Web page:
Police chief blasts move to lift football’s 36-year ban on fans drinking alcohol in the stands after sports minister Tracey Crouch labelled the current rules ‘outdated’
- Tracey Crouch is leading the review to bring back drinking in football stands
- The Conservative MP says that the current system encourages binge-drinking
- At the moment, ‘we kettle people into drinking quickly at half-time’, says Crouch
- Crouch believes that this change could help secure the financial future of clubs
- Chief Constable Mark Roberts says alcohol would contribute to more disorder
Allowing fans to drink alcohol in the stands would be irresponsible and fuel disorder, says the UK’s football policing lead.
MP Tracey Crouch will recommend a pilot in the fourth tier and the National League as part of her fan-led review of football governance, due to be published next month.
Drinking in sight of the pitch has been banned in the top five tiers of the game since 1985, although it is still allowed at cricket, rugby, horseracing and darts.
But Chief Constable Mark Roberts says that adding alcohol would contribute to growing disorder in the sport and pointed to events at the Euro 2020 final at Wembley, where ticketless fans stormed gates and gained access.
‘Anyone who saw the crowds outside Wembley will know the role alcohol played,’ said Roberts. ‘I am incredulous that anyone would suggest adding more alcohol into the mix.’
Though drinking continues to be allowed at sports such as rugby and cricket, Crouch’s proposals will spark debate – particularly after the crowd trouble during the Euro 2020 final at Wembley this summer – but the MP believes the current rules encourage binge-drinking and are part of the problem.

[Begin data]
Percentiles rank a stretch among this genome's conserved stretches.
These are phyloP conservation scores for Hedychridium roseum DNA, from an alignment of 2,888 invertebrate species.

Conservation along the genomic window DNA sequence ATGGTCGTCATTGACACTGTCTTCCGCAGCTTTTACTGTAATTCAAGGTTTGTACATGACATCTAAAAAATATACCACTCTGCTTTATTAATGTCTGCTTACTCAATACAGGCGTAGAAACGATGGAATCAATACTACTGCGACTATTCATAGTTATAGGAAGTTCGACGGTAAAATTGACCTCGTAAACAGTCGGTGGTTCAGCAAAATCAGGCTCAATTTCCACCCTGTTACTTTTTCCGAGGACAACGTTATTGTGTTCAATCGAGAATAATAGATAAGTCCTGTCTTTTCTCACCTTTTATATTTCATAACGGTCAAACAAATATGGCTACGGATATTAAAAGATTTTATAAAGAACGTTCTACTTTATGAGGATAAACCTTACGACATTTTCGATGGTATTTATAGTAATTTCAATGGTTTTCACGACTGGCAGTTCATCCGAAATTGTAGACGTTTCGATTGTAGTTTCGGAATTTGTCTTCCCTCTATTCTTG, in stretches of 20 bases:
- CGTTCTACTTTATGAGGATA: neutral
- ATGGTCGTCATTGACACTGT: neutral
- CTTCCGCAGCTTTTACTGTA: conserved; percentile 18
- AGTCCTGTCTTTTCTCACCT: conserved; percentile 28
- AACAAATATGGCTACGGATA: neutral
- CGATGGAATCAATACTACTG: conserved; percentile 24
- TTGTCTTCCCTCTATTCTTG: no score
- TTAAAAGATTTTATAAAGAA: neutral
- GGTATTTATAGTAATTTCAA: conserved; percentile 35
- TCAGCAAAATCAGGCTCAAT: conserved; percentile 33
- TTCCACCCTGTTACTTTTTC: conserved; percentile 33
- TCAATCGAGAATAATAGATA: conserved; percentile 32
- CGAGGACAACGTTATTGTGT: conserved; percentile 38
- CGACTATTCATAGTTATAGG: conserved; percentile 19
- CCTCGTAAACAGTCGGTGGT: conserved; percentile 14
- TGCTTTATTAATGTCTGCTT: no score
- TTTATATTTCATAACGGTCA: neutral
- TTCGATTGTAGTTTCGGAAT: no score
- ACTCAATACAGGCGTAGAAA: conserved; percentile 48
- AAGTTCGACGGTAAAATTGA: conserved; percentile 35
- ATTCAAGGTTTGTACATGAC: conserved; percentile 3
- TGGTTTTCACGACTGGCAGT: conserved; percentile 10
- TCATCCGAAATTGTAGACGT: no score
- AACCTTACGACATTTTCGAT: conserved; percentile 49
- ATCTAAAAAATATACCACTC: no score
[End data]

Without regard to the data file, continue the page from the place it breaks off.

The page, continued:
‘Our view on alcohol and football is outdated,’ Crouch told the Times.
Tracey Crouch is driving for a pilot scheme which will allow drinking in football stands
Chief Constable Mark Roberts says that adding alcohol would contribute to growing disorder
Dulwich Hamlet allow drinking in the stands as they are part of the National League South
‘It’s not helped when you see scenes like we did at Wembley. But that’s why I would pilot it first.
Crouch added: ‘We kettle people into drinking quickly at half-time. And that is the unhealthy aspect of the football fan’s relationship with alcohol. They drink a lot in a short space of time. So my recommendation is to pilot this and not have to down a pint at half-time.’
Crouch was asked to conduct her review in April following the failed launch of the European Super League, looking at issues covering governance, ownership and the financial sustainability of clubs throughout the pyramid.
And Crouch explained that lifting the ban on alcohol could be key to helping secure the financial future of clubs lower down the leagues.
Drinking is permitted in non-league football below the National League Premier, with the loss of revenue potentially affecting clubs who earn promotion.
Crouch said lifting the ban on alcohol could be key to the financial future of clubs lower down
‘Take a club like Dulwich Hamlet, which is in National League South,’ Crouch said. ‘It’s revenue is generated through its refreshments.
‘If it gets promoted to the National League Premier, it effectively stops generating that revenue during a game. They said openly in evidence to us that they cannot afford to get promoted because of the rules around alcohol.
‘Lots of clubs generate a lot of their income through their bars and I think it’s time to look at this issue again. We do have this bizarre situation where you can go to Headingley and drink as a cricket fan, but go to Elland Road and you can’t drink as a football fan.’